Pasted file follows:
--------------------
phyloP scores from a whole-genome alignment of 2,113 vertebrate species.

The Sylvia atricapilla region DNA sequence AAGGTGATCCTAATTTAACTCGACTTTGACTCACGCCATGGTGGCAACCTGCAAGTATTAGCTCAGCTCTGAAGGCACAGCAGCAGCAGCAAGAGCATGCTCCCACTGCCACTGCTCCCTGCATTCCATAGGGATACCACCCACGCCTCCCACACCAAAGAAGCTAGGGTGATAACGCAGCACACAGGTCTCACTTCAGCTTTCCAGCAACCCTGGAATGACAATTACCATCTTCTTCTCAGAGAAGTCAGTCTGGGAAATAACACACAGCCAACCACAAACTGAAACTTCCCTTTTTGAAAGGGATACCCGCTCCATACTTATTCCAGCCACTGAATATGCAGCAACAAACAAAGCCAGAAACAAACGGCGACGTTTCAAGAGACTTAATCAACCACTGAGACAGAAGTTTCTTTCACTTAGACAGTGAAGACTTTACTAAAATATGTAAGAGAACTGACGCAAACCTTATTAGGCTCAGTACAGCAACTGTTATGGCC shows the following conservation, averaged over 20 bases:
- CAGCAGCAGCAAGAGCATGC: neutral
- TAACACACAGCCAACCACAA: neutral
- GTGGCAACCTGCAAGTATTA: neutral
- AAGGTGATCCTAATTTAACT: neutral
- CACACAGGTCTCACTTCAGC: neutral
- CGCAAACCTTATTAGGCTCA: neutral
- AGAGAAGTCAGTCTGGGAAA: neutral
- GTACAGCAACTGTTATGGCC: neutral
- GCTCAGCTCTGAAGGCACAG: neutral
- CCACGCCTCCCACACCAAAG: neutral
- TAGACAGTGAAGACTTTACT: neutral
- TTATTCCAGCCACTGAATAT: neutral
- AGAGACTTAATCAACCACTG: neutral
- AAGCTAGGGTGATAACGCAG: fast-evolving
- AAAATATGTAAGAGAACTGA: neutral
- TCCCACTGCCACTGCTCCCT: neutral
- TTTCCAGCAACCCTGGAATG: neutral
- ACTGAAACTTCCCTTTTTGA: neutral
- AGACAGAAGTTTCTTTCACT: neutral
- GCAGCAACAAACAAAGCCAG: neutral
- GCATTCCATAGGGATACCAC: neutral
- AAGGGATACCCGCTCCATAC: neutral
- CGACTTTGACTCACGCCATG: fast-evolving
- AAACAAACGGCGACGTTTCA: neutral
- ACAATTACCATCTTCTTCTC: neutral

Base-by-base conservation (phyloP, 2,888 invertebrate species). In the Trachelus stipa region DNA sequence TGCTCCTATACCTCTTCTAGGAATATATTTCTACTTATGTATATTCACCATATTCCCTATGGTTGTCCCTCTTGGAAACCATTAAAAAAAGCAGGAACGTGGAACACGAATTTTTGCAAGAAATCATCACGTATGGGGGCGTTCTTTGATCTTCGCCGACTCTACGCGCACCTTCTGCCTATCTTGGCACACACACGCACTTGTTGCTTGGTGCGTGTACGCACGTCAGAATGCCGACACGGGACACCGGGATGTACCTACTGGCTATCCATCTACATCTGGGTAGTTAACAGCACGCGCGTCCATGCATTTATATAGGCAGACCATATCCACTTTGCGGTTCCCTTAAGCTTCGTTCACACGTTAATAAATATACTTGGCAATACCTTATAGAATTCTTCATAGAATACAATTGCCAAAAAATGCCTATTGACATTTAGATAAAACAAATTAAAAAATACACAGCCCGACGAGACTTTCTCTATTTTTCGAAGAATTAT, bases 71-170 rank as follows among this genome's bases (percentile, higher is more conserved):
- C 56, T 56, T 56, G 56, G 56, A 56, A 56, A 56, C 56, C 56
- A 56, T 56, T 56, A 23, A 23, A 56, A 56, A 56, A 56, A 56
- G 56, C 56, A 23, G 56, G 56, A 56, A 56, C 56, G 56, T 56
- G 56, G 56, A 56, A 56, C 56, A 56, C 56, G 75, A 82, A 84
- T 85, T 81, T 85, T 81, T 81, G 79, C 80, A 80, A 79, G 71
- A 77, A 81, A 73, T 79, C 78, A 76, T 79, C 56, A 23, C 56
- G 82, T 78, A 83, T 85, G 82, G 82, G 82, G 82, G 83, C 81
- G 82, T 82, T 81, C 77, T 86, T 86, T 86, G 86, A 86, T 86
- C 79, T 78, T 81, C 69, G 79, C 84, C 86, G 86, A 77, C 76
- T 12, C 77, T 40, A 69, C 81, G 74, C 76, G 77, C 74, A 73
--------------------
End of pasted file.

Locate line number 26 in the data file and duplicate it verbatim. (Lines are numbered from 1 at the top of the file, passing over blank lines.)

- AAACAAACGGCGACGTTTCA: neutral